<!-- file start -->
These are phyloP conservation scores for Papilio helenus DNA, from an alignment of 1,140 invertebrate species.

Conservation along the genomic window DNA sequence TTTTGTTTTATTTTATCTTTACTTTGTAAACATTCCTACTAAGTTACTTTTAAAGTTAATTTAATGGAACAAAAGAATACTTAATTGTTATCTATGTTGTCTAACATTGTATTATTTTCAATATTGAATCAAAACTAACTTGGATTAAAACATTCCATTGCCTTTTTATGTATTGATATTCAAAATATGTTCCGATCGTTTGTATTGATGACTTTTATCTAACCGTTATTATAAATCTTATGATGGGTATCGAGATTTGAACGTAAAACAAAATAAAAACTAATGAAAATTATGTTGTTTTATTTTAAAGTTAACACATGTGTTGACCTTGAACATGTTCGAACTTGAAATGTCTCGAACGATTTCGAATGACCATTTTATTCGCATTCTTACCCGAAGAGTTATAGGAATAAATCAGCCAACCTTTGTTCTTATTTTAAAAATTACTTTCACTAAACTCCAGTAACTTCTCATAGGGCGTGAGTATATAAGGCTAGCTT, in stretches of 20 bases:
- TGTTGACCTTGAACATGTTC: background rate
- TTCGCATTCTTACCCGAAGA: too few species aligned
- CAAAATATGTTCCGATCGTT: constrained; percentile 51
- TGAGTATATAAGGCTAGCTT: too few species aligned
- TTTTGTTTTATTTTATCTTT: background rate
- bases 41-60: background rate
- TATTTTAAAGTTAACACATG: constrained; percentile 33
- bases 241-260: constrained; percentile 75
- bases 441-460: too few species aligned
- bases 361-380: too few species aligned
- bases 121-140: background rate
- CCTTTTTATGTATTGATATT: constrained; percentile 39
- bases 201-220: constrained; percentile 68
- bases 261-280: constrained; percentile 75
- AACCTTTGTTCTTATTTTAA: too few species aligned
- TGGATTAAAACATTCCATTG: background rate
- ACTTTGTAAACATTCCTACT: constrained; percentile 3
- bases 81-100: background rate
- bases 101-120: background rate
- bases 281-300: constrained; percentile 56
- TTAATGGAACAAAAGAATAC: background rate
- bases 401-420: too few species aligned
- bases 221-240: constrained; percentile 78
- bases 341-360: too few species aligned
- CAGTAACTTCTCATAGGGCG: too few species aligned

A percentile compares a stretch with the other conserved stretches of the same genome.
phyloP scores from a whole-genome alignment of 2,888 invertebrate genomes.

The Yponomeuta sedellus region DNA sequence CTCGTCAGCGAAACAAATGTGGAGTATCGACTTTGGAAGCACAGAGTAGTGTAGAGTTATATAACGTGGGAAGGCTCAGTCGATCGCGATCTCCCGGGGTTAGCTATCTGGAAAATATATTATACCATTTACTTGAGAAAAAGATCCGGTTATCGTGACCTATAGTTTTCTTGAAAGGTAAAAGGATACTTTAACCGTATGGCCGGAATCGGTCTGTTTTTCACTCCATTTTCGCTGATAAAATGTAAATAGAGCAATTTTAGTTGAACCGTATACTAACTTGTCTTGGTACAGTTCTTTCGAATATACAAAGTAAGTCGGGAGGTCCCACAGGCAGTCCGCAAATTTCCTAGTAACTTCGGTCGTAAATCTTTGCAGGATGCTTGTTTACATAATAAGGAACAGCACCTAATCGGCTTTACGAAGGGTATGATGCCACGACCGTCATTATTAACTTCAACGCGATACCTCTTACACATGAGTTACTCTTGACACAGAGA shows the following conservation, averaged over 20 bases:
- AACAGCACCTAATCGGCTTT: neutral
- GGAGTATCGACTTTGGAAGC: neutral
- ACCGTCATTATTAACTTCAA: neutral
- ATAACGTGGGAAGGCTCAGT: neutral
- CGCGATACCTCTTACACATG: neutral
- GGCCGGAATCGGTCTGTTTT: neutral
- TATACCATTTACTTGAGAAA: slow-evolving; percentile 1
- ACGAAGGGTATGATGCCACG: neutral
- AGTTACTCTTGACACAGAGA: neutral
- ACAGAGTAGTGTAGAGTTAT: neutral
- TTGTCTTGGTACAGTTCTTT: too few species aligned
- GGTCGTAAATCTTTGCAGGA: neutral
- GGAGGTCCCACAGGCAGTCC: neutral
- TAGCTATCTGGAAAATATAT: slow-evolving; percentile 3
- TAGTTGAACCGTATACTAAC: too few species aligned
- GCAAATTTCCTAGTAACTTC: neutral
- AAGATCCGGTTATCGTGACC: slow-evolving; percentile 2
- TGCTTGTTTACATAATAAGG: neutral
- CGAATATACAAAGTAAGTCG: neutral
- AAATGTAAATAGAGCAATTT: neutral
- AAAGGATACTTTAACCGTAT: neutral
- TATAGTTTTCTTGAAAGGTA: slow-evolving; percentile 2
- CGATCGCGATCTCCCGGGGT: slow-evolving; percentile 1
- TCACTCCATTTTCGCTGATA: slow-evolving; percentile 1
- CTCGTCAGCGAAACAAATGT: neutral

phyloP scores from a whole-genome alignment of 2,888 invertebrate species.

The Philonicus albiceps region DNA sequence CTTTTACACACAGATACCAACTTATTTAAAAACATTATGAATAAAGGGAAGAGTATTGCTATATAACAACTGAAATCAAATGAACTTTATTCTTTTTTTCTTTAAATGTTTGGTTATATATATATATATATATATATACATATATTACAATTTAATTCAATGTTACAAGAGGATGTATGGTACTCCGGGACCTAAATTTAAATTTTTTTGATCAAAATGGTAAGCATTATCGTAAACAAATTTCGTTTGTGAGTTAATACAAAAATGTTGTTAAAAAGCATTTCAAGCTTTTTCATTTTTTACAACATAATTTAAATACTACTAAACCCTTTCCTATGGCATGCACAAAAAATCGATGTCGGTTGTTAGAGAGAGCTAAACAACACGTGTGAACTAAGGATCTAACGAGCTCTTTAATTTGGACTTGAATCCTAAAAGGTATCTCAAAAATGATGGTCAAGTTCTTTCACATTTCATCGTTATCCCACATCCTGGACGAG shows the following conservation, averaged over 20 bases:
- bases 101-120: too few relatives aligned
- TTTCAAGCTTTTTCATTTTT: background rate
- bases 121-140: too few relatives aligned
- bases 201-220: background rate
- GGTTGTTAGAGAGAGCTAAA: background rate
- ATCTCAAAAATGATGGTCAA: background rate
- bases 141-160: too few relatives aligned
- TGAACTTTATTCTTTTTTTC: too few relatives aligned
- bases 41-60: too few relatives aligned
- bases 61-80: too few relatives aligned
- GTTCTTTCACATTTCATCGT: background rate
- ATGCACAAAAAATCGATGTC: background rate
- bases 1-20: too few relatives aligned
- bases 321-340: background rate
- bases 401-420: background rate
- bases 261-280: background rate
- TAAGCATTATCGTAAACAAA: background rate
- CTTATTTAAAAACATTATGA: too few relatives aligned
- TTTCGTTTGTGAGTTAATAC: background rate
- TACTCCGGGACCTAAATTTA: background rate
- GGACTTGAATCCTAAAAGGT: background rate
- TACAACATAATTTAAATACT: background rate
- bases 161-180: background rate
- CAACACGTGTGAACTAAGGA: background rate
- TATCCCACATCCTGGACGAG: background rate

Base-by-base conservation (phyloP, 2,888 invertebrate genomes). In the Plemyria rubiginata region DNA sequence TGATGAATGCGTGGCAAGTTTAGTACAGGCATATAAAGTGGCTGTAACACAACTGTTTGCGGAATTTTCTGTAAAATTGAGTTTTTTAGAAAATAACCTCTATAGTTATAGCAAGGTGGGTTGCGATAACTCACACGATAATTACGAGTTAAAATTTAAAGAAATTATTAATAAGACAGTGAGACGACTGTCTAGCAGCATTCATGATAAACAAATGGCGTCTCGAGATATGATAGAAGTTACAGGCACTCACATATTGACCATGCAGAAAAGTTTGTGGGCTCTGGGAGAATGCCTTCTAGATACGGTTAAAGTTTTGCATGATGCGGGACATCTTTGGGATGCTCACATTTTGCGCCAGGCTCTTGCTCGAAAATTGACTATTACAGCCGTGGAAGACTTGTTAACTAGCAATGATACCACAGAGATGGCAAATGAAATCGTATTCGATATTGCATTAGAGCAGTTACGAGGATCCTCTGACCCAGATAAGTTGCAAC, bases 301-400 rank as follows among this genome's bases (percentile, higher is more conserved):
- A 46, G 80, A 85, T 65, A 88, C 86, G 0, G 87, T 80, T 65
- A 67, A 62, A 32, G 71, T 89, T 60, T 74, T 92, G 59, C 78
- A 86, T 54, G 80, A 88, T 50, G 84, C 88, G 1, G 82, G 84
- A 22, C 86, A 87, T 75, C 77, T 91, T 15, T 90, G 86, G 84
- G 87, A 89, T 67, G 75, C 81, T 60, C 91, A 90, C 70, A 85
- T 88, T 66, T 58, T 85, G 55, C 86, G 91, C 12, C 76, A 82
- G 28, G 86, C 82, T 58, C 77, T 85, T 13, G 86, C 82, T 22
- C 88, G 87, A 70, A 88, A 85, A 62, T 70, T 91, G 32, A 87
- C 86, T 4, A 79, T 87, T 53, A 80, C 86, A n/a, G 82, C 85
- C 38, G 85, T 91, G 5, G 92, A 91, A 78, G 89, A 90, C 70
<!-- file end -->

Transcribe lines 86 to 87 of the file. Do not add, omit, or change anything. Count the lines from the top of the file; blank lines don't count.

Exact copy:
- A 86, T 54, G 80, A 88, T 50, G 84, C 88, G 1, G 82, G 84
- A 22, C 86, A 87, T 75, C 77, T 91, T 15, T 90, G 86, G 84